Russia banned from PyeongChang Winter Olympics

The IOC have announced a ban on Russia sending a team to the PyeongChang Winter Olympics in February 2018. The ban comes after the investigation of a state run doping program by the Russians leading into the 2014 Sochi Winter Olympics.

“This was an unprecedented attack on the integrity of the Olympic Games and sport. The IOC EB (executive board), after following due process, has issued proportional sanctions for this systemic manipulation while protecting the clean athletes” said IOC president Thomas Bach.

“This should draw a line under this damaging episode and serve as a catalyst for a more effective anti-doping system led by WADA.”

It gets worse for Russia as the IOC have placed a life time Olympics ban on the Deputy Prime Minister (and former Sports Minister) Vitaly Mutko. The Russian Olympic Committee president, Alexander Zhukov, has also been suspended from his role as an IOC member.

Certain athletes from Russia, those who have a rigorous drug tested history, will be free to compete at the PyeongChang Winter Olympics but will do so under the name “Olympic Athlete from Russia”. But the Russian flag will not be flown during the Opening Ceremony and any medals won will be individual and not awarded to Russia.

Many Sochi Olympic medals will be reassigned as a result of Russia’s urine tampering during the 2014 Sochi Games (over a 100 were tampered with to remove evidence of any Russian doping).

In an elaborate overnight operation at the 2014 Sochi Games, a team assembled by Russia’s sports ministry tampered with more than 100 urine samples to conceal evidence of top athletes’ steroid use throughout the course of competition. More than two dozen Russian athletes have been disqualified from the Sochi standings as a result, and Olympic officials are still sorting through the tainted results and rescinding medals.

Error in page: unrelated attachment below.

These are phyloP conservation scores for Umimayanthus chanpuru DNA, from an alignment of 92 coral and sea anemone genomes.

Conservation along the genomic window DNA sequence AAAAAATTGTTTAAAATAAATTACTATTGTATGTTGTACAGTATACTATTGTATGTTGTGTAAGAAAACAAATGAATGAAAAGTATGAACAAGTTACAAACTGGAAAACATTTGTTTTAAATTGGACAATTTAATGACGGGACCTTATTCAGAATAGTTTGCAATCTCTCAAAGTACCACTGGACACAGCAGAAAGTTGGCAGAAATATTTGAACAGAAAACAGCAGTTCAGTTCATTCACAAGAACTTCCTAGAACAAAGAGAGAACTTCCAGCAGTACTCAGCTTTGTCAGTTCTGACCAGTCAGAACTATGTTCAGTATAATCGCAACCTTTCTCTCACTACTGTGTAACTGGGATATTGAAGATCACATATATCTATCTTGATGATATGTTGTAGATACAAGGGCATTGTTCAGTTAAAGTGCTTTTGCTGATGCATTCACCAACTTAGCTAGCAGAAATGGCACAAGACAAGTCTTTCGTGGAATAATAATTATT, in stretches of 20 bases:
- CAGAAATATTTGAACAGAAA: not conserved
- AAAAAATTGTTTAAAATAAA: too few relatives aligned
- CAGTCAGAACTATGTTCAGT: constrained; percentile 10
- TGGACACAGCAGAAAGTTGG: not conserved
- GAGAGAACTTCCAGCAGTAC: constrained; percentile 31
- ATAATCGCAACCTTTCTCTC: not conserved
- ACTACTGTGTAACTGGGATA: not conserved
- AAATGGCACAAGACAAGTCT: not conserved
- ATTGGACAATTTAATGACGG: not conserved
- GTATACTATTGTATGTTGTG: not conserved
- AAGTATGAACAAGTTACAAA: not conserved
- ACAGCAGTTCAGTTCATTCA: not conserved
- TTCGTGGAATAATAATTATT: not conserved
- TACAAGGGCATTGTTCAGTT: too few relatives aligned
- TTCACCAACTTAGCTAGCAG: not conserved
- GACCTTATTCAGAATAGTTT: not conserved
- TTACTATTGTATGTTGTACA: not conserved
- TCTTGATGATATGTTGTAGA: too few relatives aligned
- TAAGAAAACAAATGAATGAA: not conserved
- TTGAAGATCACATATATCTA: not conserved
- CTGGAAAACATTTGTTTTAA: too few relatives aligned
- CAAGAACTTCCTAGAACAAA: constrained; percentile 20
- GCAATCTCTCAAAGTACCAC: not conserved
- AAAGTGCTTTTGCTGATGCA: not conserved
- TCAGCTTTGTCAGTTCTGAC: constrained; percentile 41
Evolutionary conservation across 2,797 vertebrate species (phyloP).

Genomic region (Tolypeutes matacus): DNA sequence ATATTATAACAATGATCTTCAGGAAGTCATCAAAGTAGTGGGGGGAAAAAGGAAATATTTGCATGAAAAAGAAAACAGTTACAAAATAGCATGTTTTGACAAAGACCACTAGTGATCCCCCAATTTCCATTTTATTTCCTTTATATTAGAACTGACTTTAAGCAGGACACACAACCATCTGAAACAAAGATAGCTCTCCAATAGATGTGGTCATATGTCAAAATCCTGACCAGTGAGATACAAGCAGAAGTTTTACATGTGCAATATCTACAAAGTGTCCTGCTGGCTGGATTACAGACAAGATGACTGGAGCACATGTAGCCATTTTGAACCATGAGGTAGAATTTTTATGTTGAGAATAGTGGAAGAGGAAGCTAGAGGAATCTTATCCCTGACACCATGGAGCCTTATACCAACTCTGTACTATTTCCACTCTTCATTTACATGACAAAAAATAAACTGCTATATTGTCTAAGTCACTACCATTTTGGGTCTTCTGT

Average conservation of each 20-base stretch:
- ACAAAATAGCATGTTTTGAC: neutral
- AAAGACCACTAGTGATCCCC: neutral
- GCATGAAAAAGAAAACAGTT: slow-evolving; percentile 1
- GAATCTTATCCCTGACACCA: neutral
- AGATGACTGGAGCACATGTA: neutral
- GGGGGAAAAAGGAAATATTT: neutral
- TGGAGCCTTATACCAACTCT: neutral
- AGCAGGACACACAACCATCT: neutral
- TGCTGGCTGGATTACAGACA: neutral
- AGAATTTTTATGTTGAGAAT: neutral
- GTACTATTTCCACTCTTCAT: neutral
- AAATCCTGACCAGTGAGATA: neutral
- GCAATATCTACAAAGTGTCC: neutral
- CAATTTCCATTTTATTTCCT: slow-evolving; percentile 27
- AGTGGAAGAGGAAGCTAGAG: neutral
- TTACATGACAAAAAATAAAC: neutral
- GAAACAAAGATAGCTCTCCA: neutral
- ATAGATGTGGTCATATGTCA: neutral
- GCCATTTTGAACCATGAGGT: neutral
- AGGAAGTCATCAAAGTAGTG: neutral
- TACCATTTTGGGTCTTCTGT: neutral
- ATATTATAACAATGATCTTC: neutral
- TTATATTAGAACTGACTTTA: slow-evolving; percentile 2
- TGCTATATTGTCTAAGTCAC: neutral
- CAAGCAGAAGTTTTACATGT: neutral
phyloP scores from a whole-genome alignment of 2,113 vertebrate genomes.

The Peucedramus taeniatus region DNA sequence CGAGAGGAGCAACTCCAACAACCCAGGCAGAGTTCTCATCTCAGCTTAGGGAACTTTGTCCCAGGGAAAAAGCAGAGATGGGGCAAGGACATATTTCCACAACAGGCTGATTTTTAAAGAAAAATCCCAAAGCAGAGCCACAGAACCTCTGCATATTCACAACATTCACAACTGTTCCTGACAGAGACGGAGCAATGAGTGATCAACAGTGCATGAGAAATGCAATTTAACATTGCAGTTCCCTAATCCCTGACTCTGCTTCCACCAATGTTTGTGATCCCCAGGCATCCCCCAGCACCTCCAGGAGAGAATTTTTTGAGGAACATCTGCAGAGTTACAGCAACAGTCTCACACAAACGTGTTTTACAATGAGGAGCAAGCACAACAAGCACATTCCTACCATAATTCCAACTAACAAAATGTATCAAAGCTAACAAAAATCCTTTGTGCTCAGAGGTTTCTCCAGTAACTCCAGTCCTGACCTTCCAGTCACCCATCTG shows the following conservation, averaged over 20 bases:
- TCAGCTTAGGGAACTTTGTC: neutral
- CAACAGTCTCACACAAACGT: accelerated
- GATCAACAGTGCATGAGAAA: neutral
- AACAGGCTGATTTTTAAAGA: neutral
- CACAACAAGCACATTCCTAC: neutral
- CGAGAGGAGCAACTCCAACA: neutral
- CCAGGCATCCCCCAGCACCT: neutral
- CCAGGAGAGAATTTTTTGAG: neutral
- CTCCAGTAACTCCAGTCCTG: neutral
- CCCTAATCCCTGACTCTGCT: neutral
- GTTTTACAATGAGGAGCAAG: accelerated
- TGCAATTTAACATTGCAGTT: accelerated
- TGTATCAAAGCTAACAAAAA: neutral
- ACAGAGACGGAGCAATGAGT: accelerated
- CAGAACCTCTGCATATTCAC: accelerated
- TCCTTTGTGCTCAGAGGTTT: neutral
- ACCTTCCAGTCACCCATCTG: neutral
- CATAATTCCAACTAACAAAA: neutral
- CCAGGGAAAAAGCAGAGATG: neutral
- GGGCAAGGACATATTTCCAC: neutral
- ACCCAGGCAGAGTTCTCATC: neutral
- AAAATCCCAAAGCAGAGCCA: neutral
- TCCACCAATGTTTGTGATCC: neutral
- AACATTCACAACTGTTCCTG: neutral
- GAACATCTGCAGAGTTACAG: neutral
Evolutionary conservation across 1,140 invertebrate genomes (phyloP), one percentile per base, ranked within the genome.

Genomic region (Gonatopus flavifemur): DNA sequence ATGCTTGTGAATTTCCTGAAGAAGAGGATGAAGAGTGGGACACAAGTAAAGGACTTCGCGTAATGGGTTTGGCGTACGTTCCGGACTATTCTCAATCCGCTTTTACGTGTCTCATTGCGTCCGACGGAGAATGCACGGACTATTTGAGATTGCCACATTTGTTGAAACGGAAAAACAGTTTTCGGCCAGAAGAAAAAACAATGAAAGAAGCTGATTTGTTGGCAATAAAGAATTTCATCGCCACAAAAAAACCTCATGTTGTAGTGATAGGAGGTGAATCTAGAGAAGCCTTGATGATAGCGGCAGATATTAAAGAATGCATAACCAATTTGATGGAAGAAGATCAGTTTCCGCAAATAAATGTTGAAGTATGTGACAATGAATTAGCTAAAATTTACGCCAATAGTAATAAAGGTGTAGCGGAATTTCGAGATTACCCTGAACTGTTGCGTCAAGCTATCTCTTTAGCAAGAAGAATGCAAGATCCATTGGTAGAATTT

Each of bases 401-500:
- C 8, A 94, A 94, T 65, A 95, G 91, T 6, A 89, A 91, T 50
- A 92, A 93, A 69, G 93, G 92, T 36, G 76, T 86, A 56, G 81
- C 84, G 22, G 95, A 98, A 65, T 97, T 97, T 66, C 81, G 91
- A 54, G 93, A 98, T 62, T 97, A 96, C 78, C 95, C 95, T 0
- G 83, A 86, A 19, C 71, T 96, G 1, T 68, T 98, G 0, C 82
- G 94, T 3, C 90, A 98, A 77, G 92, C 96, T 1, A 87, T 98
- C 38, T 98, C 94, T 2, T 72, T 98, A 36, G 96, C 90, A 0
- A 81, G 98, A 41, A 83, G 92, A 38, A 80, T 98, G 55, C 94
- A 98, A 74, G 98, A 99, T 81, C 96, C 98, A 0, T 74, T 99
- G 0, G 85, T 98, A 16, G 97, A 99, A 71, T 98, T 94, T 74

“This is an appropriate and considered response by the IOC, punishing those involved in the blatant cheating, the systematic manipulation that took place during the 2014 Sochi Olympic Games while allowing clean athletes to compete in PyeongChang” said Ian Chesterman, Chef de Mission 2018 Australian Winter Olympic Team.

“The culprits, the corrupt, have been dealt with. The offending athletes from Sochi have been banned for life from the Olympic Games, and Russia, the host nation and custodian of the Games for that period, has been directly punished.

“Russia, and all involved with Sochi 2014, had a responsibility to nurture the Olympic Games and respect the athletes competing by providing a fair competition. Clearly, across so many levels that trust was abused, so it is right that the individuals, organisations and country who failed to meet their obligations be held to account.

“It is fair that clean athletes can compete in the 2018 Games, but the IOC has made it very clear that the scrutiny of the athletes from Russia will be high. This is exactly as it should be. This will provide our athletes with confidence that they have an even playing field in PyeongChang, and that is fundamentally important.”

The Russians have hit back at the IOC decision, announcing they will not broadcast the games in their country.

Rachael Oakes-Ash is the name behind @misssnowitall and the founder of A long time travel and lifestyle journalist and ski writer, she's been published in ESPN, TIME, Wallpaper*, Action Asia, Inside Sport, Australian Financial Review, Emirates Open Skies, Conde Nast Traveler and more. She was the Fairfax snow blogger from 2007 to 2017, a former columnist for Mountainwatch and the Southern Hemisphere editor for OnTheSnow. Rachael is also a documentary producer, author, radio announcer and humorist.

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